Tom Davenport argued on BusinessWeek that Web 2.0 and social media, which “let everyone share ideas, opinions, favorite tunes, and relationship statuses with each other”, are not priorities during the financial crisis as they are not improving our productivity and contributing to the real economy.
In Tom’s “opinion”, people should emphasize on other priorities such as “what kind of products and services will make for better, healthier lifes and relationships?”, “How can companies improve their performance?”, or “how can teenagers improve their maths and science skills instead of texting skills”.
It looks real at first. And a large percentage of the comments supported this argument. But is Web 2.0 only about interfacing and sharing with each other.
I’m sure many of the professional bloggers reading this would disagree.
1. As companies are experiencing the downturn, they are actually paying more attention to online advertising. That explains why Google is weathering the economic gloom so well according to their latest quarterly results. It means Adwords + Adsense and Search advertising. People are actually spending more time online to look for information and do research because it saves a lot of money. And a large portion of advertising revenue comes from advertisements that are placed at different positions on people’s blogs. Check this out: Intel community marketing: fishing where the fish are.
2. For the same reason, they are looking for ways to market their products, services, brand images, etc. online because that again saves a lot more money. “The new rules of PR and Marketing” is an obvious evidence that this approach works. Plus, more people are spending time online, which is another good reason to do marketing that way.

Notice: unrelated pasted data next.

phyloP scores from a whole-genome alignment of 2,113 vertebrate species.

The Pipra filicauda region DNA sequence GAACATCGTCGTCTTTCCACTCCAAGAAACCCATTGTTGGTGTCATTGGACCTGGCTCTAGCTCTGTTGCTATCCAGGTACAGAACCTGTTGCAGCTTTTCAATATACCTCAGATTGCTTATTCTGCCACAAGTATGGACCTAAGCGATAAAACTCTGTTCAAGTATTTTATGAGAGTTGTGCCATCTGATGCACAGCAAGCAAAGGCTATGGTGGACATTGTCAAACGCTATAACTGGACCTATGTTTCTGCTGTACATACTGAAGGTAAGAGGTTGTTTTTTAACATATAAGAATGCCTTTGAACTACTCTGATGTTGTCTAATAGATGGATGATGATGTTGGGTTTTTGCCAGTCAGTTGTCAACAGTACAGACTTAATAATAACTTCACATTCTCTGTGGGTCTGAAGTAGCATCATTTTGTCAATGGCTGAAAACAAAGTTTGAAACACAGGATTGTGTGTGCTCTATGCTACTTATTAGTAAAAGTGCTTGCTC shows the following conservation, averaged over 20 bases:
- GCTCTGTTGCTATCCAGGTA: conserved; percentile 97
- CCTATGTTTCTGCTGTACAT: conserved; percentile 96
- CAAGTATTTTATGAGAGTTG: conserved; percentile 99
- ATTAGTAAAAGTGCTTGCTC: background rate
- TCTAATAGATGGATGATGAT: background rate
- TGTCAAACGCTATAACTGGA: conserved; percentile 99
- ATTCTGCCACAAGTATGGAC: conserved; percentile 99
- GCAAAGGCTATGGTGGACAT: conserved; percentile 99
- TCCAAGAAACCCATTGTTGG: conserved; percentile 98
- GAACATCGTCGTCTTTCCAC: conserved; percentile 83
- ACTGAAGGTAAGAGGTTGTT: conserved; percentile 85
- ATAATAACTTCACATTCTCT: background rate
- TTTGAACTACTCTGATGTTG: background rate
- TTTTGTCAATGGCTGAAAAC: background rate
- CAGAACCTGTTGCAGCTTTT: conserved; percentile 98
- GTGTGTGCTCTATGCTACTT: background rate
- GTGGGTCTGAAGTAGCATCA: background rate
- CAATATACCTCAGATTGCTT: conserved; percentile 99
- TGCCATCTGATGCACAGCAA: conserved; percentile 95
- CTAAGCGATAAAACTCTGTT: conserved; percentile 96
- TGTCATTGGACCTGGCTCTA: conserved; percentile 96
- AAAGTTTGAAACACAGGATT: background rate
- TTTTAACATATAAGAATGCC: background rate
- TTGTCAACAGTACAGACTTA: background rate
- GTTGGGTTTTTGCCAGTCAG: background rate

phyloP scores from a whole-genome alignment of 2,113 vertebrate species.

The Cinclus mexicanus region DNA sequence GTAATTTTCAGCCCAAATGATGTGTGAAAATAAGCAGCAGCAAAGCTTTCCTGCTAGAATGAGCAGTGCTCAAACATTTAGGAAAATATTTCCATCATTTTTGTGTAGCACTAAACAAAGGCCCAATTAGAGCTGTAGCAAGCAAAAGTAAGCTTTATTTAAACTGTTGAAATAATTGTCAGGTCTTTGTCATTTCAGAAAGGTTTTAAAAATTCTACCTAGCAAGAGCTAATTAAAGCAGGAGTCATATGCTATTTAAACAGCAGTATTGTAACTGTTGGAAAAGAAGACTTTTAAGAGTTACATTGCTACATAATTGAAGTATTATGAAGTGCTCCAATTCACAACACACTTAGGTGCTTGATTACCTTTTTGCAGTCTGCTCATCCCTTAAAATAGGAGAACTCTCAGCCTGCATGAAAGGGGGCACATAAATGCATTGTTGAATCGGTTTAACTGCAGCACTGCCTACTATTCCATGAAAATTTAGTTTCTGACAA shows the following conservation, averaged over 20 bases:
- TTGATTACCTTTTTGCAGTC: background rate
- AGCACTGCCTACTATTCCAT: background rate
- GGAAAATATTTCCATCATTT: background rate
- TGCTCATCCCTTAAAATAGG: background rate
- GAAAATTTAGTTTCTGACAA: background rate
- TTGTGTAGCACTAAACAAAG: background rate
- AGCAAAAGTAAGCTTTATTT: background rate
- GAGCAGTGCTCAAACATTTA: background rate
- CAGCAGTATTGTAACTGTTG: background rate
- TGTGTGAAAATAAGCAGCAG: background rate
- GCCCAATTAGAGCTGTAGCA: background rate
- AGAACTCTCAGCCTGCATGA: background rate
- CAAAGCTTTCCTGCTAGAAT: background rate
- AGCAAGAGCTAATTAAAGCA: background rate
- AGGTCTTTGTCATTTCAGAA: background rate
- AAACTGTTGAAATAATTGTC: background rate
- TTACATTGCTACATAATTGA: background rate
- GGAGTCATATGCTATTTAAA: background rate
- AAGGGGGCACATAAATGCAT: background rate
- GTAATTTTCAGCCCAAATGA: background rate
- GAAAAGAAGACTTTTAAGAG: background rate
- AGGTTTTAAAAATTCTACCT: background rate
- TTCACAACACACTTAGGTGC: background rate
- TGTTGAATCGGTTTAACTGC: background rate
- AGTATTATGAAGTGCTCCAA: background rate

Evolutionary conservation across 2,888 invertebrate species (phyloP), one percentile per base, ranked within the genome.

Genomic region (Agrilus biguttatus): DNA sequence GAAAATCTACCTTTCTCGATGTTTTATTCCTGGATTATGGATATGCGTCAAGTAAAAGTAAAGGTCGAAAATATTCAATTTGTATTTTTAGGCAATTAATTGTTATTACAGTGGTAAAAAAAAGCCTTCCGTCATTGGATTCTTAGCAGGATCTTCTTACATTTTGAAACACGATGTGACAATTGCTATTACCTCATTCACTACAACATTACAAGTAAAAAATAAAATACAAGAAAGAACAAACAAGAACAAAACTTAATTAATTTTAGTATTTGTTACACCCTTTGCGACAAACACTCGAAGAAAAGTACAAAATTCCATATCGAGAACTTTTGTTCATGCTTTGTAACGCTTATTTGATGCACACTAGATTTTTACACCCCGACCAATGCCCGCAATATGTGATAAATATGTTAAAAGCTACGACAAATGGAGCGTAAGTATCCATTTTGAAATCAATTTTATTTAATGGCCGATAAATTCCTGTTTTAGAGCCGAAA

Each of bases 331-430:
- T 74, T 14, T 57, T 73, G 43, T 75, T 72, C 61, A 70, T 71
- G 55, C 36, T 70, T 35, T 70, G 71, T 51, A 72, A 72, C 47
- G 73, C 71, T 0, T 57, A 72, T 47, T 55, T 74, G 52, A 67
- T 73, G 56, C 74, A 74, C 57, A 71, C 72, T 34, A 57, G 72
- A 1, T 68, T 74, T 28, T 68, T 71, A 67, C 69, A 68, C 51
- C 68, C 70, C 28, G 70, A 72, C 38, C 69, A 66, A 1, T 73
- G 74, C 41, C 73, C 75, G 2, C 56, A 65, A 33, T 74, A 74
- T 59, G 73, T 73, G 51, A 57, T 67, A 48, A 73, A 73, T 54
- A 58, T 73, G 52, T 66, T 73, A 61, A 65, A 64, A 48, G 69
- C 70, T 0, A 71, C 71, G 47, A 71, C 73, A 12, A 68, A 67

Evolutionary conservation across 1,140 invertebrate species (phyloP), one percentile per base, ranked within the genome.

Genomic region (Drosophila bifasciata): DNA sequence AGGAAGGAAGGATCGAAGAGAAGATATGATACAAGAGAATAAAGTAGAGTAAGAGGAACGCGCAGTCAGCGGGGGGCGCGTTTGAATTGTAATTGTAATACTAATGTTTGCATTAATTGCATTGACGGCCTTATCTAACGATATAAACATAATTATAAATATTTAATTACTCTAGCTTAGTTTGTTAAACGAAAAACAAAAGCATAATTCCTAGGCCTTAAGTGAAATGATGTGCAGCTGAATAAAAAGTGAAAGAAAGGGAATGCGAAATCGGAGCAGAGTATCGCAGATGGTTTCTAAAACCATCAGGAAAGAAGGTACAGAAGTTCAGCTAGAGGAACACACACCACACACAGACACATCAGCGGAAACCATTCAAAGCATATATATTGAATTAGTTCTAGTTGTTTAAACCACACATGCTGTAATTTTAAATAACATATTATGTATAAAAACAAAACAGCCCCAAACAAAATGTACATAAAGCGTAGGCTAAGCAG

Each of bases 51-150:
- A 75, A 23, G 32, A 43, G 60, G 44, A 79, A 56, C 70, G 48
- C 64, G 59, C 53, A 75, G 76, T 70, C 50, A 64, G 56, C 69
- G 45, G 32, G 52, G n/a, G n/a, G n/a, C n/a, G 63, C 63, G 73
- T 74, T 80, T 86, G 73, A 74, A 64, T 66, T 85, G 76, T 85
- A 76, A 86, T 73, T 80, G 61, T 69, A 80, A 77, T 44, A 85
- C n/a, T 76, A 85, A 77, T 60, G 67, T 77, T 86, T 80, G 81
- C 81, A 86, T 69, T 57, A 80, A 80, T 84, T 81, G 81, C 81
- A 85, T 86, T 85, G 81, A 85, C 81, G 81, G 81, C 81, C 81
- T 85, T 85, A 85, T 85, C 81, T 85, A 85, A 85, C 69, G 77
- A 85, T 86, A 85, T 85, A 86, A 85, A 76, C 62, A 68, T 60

3. Blogging is not all about expressing our mind. It’s more than that. It’s about cultivating an online image and personal brand that reach to a lot more people than a single business card. Take Tai Tran for example, he got a lot of job offers through his blogs. Or Chip, she’s got contacted by a lot of her “idols” simply because she writes good stuffs on the blog. I wrote a review about Cyvee.com and the director of Caravat.com invited me to a Saturday coffee, which was the start of a long-lasting relationship the is bettering me everyday. Web 2.0 matters, dude. But you have to be serious about, it’s not a place for crappy things.
4. I was wondering if Tom ever used LinkedIn, and would he stop using it because it doesn’t matter to his business relationships and career opportunities. Don’t you agree that social networks actually save us a lot of time from building business relationships should that be done offline?
5. Take a look at Jeremiah. He’s a web strategist who writes blog to communicate with and educate his readers. He’s using the so-called “lethal generosity” to actually drive traffic to Forrester Research, his company. According to his “confession”, web-strategist was the forth referrer to FR’s website. Would you argue that blogging doesn’t create any business opportunities or enhance productivity. Doesn’t it make our lives better off?
6. Twitter is fun. It was when I start twittering that I began to meet more geeks than ever before.
However, just like everyone else, social media cannot escape the “financial tsunami” as it leaves no one unscathed. Many social media companies are laying off and people are in fact reducing their time playing online. But my verdict is that the demise of social media will not happen anytime soon.
What would you say?